Here to Help You Succeed Through Strong & Committed Advocacy REACH OUT TODAY

What a Nystagmus Test Is and How It’s Conducted and Used

Feb. 1, 2019

Drivers in Illinois facing possible DUI charges may go through a series of tests to determine if they are under the influence of alcohol, drugs or another substance. One of the common tests performed for this purpose is the nystagmus test. It’s a type of test that assesses an individual based on involuntary eye movements. It’s conducted by asking an individual to follow either a small flashlight or pen with their eyes as the object is moved back and forth in the front of the person’s face from about 12 to 15 inches away, usually after being asked to step out of their vehicle.

Even though a failed nystagmus test often results in an arrest, a DUI defense attorney may challenge the results. However, it is legal for a driver to be stopped and tested if they commit a clear traffic violation, such as swerving on the road or running red lights. It’s often when a driver is having trouble speaking or showing other signs of being under the influence that they are asked to submit to a nystagmus test and other field sobriety tests.

Specifically, it’s consuming alcohol that tends to affect muscles in the eyes. This is what results in the bouncing and jerking of the eyeball when an attempt is made to follow a pen, finger or flashlight. When the test is conducted, a law enforcement official will instruct a driver suspected of being impaired in some way to follow the movements of an object. The official will then take note of any bouncing or jerking eye movements they observe.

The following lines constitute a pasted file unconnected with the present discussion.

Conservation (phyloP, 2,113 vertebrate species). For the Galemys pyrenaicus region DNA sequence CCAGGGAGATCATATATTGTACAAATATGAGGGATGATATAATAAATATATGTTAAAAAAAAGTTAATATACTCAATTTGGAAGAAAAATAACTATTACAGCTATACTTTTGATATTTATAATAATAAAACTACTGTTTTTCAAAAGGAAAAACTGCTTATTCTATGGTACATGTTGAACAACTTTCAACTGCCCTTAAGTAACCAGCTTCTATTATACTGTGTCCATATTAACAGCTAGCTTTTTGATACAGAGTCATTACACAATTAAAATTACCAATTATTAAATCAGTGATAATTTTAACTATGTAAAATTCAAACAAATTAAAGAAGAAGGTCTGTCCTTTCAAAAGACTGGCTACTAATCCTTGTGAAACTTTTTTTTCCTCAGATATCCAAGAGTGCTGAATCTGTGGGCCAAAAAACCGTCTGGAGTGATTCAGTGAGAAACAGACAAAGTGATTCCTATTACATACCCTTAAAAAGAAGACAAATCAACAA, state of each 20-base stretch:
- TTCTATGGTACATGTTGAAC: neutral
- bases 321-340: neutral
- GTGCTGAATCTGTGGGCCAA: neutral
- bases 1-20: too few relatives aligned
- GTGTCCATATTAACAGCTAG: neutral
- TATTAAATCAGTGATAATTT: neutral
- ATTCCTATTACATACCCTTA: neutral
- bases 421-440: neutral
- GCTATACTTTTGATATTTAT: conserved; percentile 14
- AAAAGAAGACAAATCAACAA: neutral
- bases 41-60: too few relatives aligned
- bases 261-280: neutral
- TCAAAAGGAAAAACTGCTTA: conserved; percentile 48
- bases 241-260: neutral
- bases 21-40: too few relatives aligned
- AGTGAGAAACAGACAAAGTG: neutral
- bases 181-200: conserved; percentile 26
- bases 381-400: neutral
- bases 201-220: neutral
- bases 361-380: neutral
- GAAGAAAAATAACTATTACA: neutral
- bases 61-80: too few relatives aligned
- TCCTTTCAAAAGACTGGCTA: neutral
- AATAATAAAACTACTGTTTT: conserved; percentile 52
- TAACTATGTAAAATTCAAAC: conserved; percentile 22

While failing a nystagmus test is normally enough to have probable cause to make a DUI arrest, it may be possible for an attorney to put together a DUI defense that challenges the results of this type of field sobriety test. For instance, a lawyer might present evidence that a driver has a medical condition that affects their eye movements. DUI defenses may also include challenges to the reason a driver was pulled over in the first place or the way on-the-scene tests were conducted.